Stephen McEveety, film producer, talks about faith, film, and fatherhood

“All it takes is one person to stand up and do what’s right”

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By Julie Rattey

Stephen McEveety, producer of “The Passion of the Christ,” and executive producer of “Bella” and “Braveheart,” knows a good story when he sees one. A lot of scripts pass by his desk; a lot don’t get any farther. But recently, he says, one script blew him away. It was based on a book telling the true story of an innocent woman accused of adultery and stoned to death in an Iranian village. McEveety was hooked. Wow, he thought. This story has to be told.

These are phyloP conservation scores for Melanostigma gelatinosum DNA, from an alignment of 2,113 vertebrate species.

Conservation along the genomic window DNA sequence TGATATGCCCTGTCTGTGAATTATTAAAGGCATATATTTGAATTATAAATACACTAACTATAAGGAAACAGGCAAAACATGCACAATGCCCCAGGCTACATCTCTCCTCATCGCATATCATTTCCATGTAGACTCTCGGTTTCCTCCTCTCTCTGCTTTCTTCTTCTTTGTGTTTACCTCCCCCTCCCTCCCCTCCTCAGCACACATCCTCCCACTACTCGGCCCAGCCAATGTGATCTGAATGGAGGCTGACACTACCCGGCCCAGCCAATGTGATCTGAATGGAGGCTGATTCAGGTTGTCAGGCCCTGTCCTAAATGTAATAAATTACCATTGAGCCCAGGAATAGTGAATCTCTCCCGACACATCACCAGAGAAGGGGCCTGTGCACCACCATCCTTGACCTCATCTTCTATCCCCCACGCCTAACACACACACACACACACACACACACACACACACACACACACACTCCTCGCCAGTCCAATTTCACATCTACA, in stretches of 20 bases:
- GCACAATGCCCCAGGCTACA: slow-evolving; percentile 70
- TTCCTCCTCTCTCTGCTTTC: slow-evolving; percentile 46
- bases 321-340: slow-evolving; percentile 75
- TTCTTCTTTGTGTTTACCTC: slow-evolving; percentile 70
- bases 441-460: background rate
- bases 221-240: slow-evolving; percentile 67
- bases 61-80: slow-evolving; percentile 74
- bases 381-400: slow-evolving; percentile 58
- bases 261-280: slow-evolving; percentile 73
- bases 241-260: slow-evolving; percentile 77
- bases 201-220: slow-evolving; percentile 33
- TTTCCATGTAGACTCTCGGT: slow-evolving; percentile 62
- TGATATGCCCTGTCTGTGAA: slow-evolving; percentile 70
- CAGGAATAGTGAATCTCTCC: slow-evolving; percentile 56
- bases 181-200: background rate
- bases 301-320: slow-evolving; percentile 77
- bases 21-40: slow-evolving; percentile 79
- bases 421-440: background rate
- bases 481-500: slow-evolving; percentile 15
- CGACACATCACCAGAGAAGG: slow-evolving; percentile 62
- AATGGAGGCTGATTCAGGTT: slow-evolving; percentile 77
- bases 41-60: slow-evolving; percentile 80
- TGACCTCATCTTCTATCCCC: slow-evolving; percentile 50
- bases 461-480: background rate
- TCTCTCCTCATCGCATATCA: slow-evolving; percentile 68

That script became the film “The Stoning of Soraya M.,” which opens June 26 and features a host of talented actors, including Shohreh Aghdashloo (“The Nativity Story”) and Jim Caviezel of “The Passion of the Christ” (see Catholic Digest’s interview with Caviezel about his life and this film). Catholic Digest recently spoke with McEveety about his involvement with the project, how being a dad has changed his life, and how he handles being a Catholic in Hollywood.

What do you hope audiences will take away from this film?

It’s a real event that did happen in Iran and happens in many parts of the world all the time. But for me that wasn’t why I was interested in it. It was just an exaggeration as to what we do to each other; primarily how men treat women. Particularly the mental abuse that happens. It just was something I felt would bring attention to all of us. That we have to be kinder.